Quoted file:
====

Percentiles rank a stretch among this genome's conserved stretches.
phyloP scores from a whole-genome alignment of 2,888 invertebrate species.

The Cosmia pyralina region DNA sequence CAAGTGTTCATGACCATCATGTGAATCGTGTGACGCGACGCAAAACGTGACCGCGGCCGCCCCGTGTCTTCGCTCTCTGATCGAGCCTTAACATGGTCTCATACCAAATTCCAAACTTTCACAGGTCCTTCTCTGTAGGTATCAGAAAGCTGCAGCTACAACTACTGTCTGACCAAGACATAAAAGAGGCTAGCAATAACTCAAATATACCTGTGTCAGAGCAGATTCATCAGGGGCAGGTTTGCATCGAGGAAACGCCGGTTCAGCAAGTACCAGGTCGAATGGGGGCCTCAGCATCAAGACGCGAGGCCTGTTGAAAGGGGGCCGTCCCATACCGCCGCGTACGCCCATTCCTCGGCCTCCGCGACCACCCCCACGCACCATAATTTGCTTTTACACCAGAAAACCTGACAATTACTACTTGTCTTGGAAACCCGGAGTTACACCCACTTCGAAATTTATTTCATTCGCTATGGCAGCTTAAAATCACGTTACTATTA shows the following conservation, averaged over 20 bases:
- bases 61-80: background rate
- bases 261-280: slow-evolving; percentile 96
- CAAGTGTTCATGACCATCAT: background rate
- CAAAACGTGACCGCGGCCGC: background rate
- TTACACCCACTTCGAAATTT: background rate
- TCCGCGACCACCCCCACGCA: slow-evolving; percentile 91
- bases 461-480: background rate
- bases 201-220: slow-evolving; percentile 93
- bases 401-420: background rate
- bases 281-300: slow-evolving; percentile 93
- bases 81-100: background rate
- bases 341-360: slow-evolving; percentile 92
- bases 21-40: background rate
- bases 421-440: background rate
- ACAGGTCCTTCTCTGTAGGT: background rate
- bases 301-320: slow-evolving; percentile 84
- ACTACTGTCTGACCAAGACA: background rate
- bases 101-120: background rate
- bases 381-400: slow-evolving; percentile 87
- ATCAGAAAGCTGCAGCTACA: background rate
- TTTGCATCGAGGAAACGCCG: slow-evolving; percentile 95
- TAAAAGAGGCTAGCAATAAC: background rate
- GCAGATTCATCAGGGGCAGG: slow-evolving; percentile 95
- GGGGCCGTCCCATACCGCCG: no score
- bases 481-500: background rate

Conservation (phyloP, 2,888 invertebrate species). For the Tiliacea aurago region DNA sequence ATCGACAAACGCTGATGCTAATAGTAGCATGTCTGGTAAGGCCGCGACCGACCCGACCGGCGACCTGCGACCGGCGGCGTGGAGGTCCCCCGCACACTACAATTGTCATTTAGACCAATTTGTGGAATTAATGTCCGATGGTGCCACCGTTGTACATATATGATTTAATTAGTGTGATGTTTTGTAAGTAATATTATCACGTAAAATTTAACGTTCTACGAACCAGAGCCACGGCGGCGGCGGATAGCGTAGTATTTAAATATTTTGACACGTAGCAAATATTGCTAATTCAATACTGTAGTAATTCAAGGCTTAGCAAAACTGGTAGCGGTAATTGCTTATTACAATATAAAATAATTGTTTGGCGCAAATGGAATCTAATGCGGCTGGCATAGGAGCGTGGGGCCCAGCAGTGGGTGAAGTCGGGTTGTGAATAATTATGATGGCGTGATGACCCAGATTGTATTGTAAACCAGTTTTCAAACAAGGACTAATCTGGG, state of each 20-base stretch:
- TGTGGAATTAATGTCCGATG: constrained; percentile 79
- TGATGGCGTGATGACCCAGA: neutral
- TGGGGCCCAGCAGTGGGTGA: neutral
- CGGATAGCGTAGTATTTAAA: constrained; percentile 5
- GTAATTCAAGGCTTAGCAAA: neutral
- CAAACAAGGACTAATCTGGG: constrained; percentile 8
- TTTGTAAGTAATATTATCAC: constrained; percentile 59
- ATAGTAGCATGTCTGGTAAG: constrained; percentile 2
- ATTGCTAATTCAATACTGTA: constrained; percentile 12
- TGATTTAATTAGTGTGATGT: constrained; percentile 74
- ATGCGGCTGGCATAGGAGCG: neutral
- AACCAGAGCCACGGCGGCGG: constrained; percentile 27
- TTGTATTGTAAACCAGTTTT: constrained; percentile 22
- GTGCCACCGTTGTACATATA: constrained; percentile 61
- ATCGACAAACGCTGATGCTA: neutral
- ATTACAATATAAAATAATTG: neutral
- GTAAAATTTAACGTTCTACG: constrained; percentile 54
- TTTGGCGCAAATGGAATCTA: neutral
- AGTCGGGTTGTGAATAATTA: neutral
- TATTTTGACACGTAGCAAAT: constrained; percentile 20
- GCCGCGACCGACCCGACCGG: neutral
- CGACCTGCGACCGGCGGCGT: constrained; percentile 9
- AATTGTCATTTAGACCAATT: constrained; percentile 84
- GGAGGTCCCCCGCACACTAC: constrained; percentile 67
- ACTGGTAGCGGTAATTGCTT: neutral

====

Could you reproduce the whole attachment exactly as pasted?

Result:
Percentiles rank a stretch among this genome's conserved stretches.
phyloP scores from a whole-genome alignment of 2,888 invertebrate species.

The Cosmia pyralina region DNA sequence CAAGTGTTCATGACCATCATGTGAATCGTGTGACGCGACGCAAAACGTGACCGCGGCCGCCCCGTGTCTTCGCTCTCTGATCGAGCCTTAACATGGTCTCATACCAAATTCCAAACTTTCACAGGTCCTTCTCTGTAGGTATCAGAAAGCTGCAGCTACAACTACTGTCTGACCAAGACATAAAAGAGGCTAGCAATAACTCAAATATACCTGTGTCAGAGCAGATTCATCAGGGGCAGGTTTGCATCGAGGAAACGCCGGTTCAGCAAGTACCAGGTCGAATGGGGGCCTCAGCATCAAGACGCGAGGCCTGTTGAAAGGGGGCCGTCCCATACCGCCGCGTACGCCCATTCCTCGGCCTCCGCGACCACCCCCACGCACCATAATTTGCTTTTACACCAGAAAACCTGACAATTACTACTTGTCTTGGAAACCCGGAGTTACACCCACTTCGAAATTTATTTCATTCGCTATGGCAGCTTAAAATCACGTTACTATTA shows the following conservation, averaged over 20 bases:
- bases 61-80: background rate
- bases 261-280: slow-evolving; percentile 96
- CAAGTGTTCATGACCATCAT: background rate
- CAAAACGTGACCGCGGCCGC: background rate
- TTACACCCACTTCGAAATTT: background rate
- TCCGCGACCACCCCCACGCA: slow-evolving; percentile 91
- bases 461-480: background rate
- bases 201-220: slow-evolving; percentile 93
- bases 401-420: background rate
- bases 281-300: slow-evolving; percentile 93
- bases 81-100: background rate
- bases 341-360: slow-evolving; percentile 92
- bases 21-40: background rate
- bases 421-440: background rate
- ACAGGTCCTTCTCTGTAGGT: background rate
- bases 301-320: slow-evolving; percentile 84
- ACTACTGTCTGACCAAGACA: background rate
- bases 101-120: background rate
- bases 381-400: slow-evolving; percentile 87
- ATCAGAAAGCTGCAGCTACA: background rate
- TTTGCATCGAGGAAACGCCG: slow-evolving; percentile 95
- TAAAAGAGGCTAGCAATAAC: background rate
- GCAGATTCATCAGGGGCAGG: slow-evolving; percentile 95
- GGGGCCGTCCCATACCGCCG: no score
- bases 481-500: background rate

Conservation (phyloP, 2,888 invertebrate species). For the Tiliacea aurago region DNA sequence ATCGACAAACGCTGATGCTAATAGTAGCATGTCTGGTAAGGCCGCGACCGACCCGACCGGCGACCTGCGACCGGCGGCGTGGAGGTCCCCCGCACACTACAATTGTCATTTAGACCAATTTGTGGAATTAATGTCCGATGGTGCCACCGTTGTACATATATGATTTAATTAGTGTGATGTTTTGTAAGTAATATTATCACGTAAAATTTAACGTTCTACGAACCAGAGCCACGGCGGCGGCGGATAGCGTAGTATTTAAATATTTTGACACGTAGCAAATATTGCTAATTCAATACTGTAGTAATTCAAGGCTTAGCAAAACTGGTAGCGGTAATTGCTTATTACAATATAAAATAATTGTTTGGCGCAAATGGAATCTAATGCGGCTGGCATAGGAGCGTGGGGCCCAGCAGTGGGTGAAGTCGGGTTGTGAATAATTATGATGGCGTGATGACCCAGATTGTATTGTAAACCAGTTTTCAAACAAGGACTAATCTGGG, state of each 20-base stretch:
- TGTGGAATTAATGTCCGATG: constrained; percentile 79
- TGATGGCGTGATGACCCAGA: neutral
- TGGGGCCCAGCAGTGGGTGA: neutral
- CGGATAGCGTAGTATTTAAA: constrained; percentile 5
- GTAATTCAAGGCTTAGCAAA: neutral
- CAAACAAGGACTAATCTGGG: constrained; percentile 8
- TTTGTAAGTAATATTATCAC: constrained; percentile 59
- ATAGTAGCATGTCTGGTAAG: constrained; percentile 2
- ATTGCTAATTCAATACTGTA: constrained; percentile 12
- TGATTTAATTAGTGTGATGT: constrained; percentile 74
- ATGCGGCTGGCATAGGAGCG: neutral
- AACCAGAGCCACGGCGGCGG: constrained; percentile 27
- TTGTATTGTAAACCAGTTTT: constrained; percentile 22
- GTGCCACCGTTGTACATATA: constrained; percentile 61
- ATCGACAAACGCTGATGCTA: neutral
- ATTACAATATAAAATAATTG: neutral
- GTAAAATTTAACGTTCTACG: constrained; percentile 54
- TTTGGCGCAAATGGAATCTA: neutral
- AGTCGGGTTGTGAATAATTA: neutral
- TATTTTGACACGTAGCAAAT: constrained; percentile 20
- GCCGCGACCGACCCGACCGG: neutral
- CGACCTGCGACCGGCGGCGT: constrained; percentile 9
- AATTGTCATTTAGACCAATT: constrained; percentile 84
- GGAGGTCCCCCGCACACTAC: constrained; percentile 67
- ACTGGTAGCGGTAATTGCTT: neutral